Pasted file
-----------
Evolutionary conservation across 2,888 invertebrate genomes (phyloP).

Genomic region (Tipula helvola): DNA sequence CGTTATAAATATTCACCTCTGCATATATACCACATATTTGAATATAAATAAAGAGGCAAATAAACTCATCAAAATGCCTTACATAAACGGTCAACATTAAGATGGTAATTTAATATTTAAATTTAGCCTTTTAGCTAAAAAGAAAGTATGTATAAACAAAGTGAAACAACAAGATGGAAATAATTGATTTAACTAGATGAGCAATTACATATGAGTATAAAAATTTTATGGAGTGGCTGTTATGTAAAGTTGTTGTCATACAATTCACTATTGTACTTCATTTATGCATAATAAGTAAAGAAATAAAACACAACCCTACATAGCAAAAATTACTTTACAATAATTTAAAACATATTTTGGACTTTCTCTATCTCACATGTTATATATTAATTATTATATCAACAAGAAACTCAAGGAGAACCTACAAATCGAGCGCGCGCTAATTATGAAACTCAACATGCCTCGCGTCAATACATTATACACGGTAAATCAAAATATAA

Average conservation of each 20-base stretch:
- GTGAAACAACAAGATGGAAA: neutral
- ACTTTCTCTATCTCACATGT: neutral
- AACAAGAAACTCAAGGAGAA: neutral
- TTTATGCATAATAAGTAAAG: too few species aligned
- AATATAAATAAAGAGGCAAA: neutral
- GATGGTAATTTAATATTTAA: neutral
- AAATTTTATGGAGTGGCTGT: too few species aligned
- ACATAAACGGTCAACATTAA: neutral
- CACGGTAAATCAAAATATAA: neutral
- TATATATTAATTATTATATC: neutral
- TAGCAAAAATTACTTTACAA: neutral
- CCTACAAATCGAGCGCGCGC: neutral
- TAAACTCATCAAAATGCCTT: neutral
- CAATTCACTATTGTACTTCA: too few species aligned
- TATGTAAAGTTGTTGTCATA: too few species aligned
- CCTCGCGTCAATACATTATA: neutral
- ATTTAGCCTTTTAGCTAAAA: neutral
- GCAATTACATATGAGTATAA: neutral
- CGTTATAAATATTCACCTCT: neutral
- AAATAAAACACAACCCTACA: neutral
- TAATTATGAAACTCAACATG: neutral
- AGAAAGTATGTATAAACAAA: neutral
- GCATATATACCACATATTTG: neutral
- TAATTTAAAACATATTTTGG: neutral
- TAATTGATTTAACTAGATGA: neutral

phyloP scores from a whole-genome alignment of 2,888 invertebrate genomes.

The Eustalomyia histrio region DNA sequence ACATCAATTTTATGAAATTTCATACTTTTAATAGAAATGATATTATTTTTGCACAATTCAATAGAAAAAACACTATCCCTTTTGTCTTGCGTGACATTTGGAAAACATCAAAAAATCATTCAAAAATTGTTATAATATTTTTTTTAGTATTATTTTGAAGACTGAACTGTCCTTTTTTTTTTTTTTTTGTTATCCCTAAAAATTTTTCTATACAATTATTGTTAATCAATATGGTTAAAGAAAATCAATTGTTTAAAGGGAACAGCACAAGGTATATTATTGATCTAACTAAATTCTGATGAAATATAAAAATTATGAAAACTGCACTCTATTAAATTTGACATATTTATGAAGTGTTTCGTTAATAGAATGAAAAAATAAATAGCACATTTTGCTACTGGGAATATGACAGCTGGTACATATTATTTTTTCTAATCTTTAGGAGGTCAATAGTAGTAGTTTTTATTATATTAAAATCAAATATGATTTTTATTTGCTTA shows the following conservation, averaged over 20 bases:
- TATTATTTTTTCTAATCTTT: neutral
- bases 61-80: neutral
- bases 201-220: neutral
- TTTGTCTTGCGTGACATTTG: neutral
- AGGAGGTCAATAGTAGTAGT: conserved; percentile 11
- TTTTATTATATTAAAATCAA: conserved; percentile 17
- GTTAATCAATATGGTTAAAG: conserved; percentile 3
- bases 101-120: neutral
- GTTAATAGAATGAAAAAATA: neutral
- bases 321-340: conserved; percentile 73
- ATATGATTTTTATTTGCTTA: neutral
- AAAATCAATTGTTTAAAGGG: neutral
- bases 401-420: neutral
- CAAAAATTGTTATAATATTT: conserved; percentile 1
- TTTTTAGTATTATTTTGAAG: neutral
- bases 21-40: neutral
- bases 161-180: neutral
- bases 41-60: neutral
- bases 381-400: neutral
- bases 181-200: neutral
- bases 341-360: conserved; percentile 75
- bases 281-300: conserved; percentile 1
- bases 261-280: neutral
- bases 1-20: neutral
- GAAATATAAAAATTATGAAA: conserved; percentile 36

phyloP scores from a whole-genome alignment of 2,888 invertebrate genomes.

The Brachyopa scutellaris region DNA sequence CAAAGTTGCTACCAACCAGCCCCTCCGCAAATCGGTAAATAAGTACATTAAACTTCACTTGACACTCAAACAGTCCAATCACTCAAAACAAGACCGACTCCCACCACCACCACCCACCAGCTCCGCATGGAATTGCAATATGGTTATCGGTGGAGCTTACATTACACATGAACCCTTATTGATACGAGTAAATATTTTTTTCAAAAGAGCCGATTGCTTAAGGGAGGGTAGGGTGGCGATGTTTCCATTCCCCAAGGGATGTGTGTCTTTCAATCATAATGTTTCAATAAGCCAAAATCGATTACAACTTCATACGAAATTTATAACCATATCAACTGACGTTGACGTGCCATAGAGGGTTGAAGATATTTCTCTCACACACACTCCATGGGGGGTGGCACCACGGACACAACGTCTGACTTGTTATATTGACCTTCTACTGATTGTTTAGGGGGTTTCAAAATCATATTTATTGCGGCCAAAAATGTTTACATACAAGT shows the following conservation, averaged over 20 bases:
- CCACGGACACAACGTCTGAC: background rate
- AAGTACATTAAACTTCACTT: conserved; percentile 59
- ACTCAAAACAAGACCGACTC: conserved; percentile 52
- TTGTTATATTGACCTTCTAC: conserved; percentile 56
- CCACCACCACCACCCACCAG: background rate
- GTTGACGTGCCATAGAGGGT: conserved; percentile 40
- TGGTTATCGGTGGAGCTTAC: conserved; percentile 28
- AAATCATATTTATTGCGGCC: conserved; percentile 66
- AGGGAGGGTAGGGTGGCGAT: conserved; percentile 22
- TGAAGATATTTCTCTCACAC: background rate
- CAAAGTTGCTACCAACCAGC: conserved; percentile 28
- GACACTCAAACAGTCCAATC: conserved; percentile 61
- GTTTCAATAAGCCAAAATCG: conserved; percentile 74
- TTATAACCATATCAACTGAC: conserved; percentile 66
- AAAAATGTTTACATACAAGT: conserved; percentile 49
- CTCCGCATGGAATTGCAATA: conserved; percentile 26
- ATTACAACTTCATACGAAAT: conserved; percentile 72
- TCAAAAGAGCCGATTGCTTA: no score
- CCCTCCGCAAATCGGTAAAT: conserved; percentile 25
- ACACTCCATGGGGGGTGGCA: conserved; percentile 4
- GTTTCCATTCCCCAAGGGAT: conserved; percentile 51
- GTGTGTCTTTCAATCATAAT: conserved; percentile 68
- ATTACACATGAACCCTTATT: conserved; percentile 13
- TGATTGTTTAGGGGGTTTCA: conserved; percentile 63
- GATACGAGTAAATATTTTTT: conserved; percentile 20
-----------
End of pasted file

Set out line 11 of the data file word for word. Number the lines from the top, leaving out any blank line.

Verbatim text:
- ACATAAACGGTCAACATTAA: neutral